|Biographical Non-Fiction posted March 21, 2009||Chapters:||...56 57 -58- 59...|
Valerie makes a career change
A chapter in the book A Leaf on the Wind
Cops and Robbers
by S. Pumpkin
Valerie becomes a confidental informant.
Sexually abused as a child Valerie grows into an adult with severe psychological problems. Failed marriage, depression, BPD, PSTD, alcholism and loss of her house forced Valrie to move back home. No
"Police forces collect information to be used in a public court to get people convicted. Security services gather information that does not necessarily lead to people being prosecuted and in many cases needs to remain confidential."
~Gijs de Vries
I knew I had to figure out what to do but there no longer seemed any reason to hurry. Mom and I avoided topics that we knew were explosive and focused on the pleasantries of day-to-day life. A few days quickly turned into a week and before I knew it, a month had passed.
Mom relied on her small pension from Boeing, her Social Security check, and the proceeds from renting three rooms in her house for $100 each. I was enraged when I learned that she fed Jerry three meals a day and gave him money for cigarettes. I nearly had a temper tantrum when she told me that Julie was using her calling card to make long distant phone calls. When I checked the phone bill, I was shocked to see that Julie had an ongoing bill of $200 and was only paying Mom a paltry twenty dollars a month towards paying it off. I told Mom enough was enough, and set out to rectify the situation.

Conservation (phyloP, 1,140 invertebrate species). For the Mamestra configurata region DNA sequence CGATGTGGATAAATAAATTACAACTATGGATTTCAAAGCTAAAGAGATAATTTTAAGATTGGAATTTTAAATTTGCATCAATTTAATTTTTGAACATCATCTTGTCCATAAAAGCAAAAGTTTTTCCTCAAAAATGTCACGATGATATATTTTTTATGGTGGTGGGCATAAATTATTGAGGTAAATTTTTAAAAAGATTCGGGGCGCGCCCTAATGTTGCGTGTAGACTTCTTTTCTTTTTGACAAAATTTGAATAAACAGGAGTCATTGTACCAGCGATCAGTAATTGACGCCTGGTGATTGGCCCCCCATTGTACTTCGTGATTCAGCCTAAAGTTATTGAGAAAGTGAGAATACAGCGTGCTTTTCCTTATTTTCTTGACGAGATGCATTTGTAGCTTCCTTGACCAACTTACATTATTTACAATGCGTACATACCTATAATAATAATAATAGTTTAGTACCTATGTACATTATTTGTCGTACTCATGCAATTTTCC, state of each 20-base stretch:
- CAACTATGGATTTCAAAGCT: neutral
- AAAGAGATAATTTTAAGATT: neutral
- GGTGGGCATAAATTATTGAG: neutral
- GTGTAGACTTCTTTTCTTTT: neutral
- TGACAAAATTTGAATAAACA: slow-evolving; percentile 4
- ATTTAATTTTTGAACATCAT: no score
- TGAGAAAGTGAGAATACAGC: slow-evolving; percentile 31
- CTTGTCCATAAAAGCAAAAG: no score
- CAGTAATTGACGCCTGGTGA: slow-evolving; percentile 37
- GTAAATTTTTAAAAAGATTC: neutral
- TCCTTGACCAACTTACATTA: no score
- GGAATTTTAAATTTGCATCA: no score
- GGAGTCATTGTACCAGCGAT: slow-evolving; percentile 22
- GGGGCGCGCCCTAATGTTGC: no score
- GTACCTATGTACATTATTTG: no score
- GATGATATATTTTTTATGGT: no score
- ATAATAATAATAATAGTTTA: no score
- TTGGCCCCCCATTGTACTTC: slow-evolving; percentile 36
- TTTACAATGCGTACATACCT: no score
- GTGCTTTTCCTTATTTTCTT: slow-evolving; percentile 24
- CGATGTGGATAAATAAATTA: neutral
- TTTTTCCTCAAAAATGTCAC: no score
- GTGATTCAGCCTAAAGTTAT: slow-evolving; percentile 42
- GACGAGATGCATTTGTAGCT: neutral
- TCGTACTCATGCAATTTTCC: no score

The first thing I did was raise the rent from $80 a month to $250. I informed Jerry there would be no more free meals nor should he continue to expect Mom to pay for his cigarettes. Jerry and George agreed to the new conditions of their tenancy but Julie was not happy at all.
“I cannot afford $250 a month for rent!” Julie ranted. “I have lived here for three years and the arrangement your mother and I have has worked out just fine.”
I was furious.